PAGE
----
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Measuring and Analysis of the Acid Rain Effect on EPDM Insulators

R. Portillo1, V. M. Salazar del Moral2, J. Herrera Espinosa3
Laboratorios Pesados II, ESIME Zacatenco, Instituto Politécnico Nacional. Col. Lindavista, CP. 07738, México1,2,3
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Abstract

Experimental results of Ethylene Propylene Diene Monomer (EPDM) class 15 kV type suspension insulators exposed to an acid environment are reported. The tests were carried out at the High Voltage Laboratory which belongs to Instituto Politecnico Nacional that is located at 2240 masl. During the tests an aqueous solution that simulates acid rain registered in the Valley of Mexico was used. The fog clean method developed for non ceramic insulators (IEC-507) was utilized, with some differences. For evaluate the loss of hydrophobicity the technique of contact angle was used. The flashover voltages and the behaviour of accumulated charge are analyzed as a function of the aqueous solution. Four different aqueous solutions levels were employed. The results show hydrophobicity reduction as the aqueous solution is increased.

Keywords

EPDM insulators, acid rain, high altitude

INTRODUCTION

Non ceramic insulators aging because principally the combined effect of UV, temperature, humidity and surface discharges; with the aging the good characteristics to support contamination are diminished. If the altitude effect an acid rain are added the problem results more complex. It is known that a decrement on the surface hydrophobicity implies an increment on the leakage current and on the probability of formation of dry bands, decreasing the time of life of the insulators [1]. In this paper experimental results and analysis about the behaviour of EPDM class 15 kV insulators aged previously in acid rain at an altitude of 2240 masl is presented.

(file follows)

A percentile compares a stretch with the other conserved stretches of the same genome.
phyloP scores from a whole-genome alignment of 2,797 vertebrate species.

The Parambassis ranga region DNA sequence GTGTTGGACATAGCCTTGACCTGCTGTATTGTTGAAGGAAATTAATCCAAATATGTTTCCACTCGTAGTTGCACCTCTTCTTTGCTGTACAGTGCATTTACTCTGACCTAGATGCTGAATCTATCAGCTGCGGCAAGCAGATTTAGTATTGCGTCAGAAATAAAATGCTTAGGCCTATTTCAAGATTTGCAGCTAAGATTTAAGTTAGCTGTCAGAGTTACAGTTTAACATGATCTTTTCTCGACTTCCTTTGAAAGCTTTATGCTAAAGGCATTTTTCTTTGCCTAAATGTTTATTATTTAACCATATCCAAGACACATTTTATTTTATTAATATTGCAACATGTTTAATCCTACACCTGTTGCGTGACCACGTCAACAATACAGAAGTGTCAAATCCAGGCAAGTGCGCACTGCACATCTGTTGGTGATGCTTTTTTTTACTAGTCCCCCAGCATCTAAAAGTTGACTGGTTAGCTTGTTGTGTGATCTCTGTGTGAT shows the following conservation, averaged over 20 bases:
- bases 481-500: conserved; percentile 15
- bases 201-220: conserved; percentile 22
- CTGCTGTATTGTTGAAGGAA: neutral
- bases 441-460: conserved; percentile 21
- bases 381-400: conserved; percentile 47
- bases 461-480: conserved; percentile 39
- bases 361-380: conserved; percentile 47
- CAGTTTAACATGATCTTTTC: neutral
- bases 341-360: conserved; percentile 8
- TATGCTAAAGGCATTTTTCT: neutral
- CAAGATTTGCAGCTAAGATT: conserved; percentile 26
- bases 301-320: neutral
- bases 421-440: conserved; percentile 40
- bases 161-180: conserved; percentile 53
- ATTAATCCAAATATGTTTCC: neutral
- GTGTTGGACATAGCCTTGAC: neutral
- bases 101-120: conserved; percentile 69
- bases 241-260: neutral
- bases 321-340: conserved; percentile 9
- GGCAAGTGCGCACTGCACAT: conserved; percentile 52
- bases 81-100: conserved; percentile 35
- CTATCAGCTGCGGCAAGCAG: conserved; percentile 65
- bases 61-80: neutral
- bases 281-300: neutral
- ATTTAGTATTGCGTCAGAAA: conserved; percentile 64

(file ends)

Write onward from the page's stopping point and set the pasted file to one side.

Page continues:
This paper is organized as follow: Section I gives an introduction about aging of non ceramic insulators. Section II presents experimental arrangement, results and analysis. Section III presents the conclusions of the present paper and finally the last section IV presents the references

II. BODY

2.1 Experimental arrangement
It was utilized a clean fog chamber 1.5x1.5x1.5 m3, figure 1. Instead of a velocity of the entrance of fog of 50 g/h/ m3 as is indicated in IEC-507 Std, it was used a velocity of 118.5 g/h/m3 because it has reported that for velocities of the entrance of fog greater that 50 g/h/ m3 the flashover voltages decreases [2]. It was used a resistor of 2.5 Ω in series with the insulator; so that the voltage drop in the resistor is monitoring by one microcontroller which is communicated to a PC, must be noted the presence of the offset circuit and the protection system which is redundant.